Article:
A Cry For Justice

Chris Moles believes that “the most effective means of reducing violence against women is addressing the hearts of men”.

And for Chris, that means addressing the hearts of abusive men.

Chris Moles speaking to an audience at Reformed Theological Seminary

But what if addressing the hearts of abusive men is NOT the most effective means of reducing violence against women? 

What if working to change the attitudes and beliefs among the overall male population is the most effective way of reducing violence against women?

Men who abuse their female partners have adopted distorted thinking from puberty or even younger. And once a man starts abusing women he locks in, in many ways.

Skilled male offenders find it easy to get away with what they do, because they are seldom sanctioned. Many men who abuse women get collusion everywhere they go.

It is pretty unusual to come across non-abusive men…

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The Bible has one law for unintentional sin, and another law for intentional sin

A Cry For Justice

The Bible makes a distinction between unintentional sin and intentional sin. This is important when we consider how we, as Christians, are to respond to domestic abusers.

The distinction is set out in the Law which Moses gave to the people of Israel. Numbers 15:22-31, NKJ –

Laws Concerning Unintentional Sin

If you sin unintentionally, and do not observe all these commandments which the Lord has spoken to Moses— all that the Lord has commanded you by the hand of Moses, from the day the Lord gave commandment and onward throughout your generations— then it will be, if it is unintentionally committed, without the knowledge of the congregation, that the whole congregation shall offer one young bull as a burnt offering, as a sweet aroma to the Lord, with its grain offering and its drink offering, according to the ordinance, and one kid of the goats as a sin offering. So the priest shall make atonement for the whole congregation…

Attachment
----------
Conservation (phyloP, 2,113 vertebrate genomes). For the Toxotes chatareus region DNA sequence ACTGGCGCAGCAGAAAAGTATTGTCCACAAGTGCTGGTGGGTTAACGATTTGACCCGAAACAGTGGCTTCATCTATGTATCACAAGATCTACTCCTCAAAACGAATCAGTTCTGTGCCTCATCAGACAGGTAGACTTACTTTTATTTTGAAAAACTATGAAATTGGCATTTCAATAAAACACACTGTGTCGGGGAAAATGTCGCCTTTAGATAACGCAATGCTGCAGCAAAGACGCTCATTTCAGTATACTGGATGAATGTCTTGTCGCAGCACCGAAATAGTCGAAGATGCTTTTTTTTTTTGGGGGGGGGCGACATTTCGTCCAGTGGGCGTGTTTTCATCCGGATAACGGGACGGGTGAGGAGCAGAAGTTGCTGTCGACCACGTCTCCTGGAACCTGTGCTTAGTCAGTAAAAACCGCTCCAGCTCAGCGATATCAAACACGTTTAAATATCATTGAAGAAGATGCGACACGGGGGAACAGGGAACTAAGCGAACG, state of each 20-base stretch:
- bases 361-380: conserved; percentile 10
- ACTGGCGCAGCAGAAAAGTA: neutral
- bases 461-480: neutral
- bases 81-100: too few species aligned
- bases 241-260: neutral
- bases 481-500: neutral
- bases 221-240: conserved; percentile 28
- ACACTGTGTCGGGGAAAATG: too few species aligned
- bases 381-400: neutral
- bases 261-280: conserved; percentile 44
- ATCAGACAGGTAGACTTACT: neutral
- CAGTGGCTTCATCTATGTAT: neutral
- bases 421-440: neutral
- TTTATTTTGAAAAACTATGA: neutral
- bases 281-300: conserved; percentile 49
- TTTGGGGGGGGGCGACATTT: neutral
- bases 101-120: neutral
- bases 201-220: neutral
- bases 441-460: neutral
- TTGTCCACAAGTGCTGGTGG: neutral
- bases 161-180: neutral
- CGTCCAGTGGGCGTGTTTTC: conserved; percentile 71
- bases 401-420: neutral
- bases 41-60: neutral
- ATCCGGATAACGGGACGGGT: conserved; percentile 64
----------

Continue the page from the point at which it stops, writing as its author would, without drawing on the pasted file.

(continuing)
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5. Chris Moles sometimes endorses the abuser’s narrative

A Cry For Justice

When bystanders don’t call out victim-blaming language, they endorse it.

Chris Moles uses some wording that can endorse the abuser’s narrative. I will give three examples of this.

Chris’s language permits the abuser to evade responsibility for his wrong choices.

Chris wrote a blog post aimed at abusive men – ‘Telling The Truth To Yourself’ (T*). In that post he used some language that in my view permits the abuser to hold himself at arm’s length from his wrong choices. It is subtle; see if you can pick up the three places where Chris did this in the following paragraph:

Our pride convinces us that wicked behavior is sometimes necessary to maintain control or that malicious intent is justified when we feel wronged. This attitude may have led you to physically harm your partner or to call her ugly names. Perhaps you’ve thrown things across the room or punched…

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Gaslighting & the Unraveling…

Trudy Metzger's Blog

A promise made is a promise to be kept.
And God knows I’d rather forget.

It has been a few weeks since June 8… that fateful day in the present situation with attempting to expose an offender, and challenge the way the case was handled. Soon after that day, and after my ‘apology blog’, I pulled down the blogs I had written that opened up the crazy can of worms… or snakes… that led to that day in the first place.

I pulled all the blogs after discovering my apology was not warranted. I wrote it in sincerity, having been made to believe that I was wrong about the offender’s repentance and the way in which his public ‘confession’ came about. But I also wrote it in absolute confusion because the evidence I had didn’t line up with what I was made to believe. And I pulled them because I…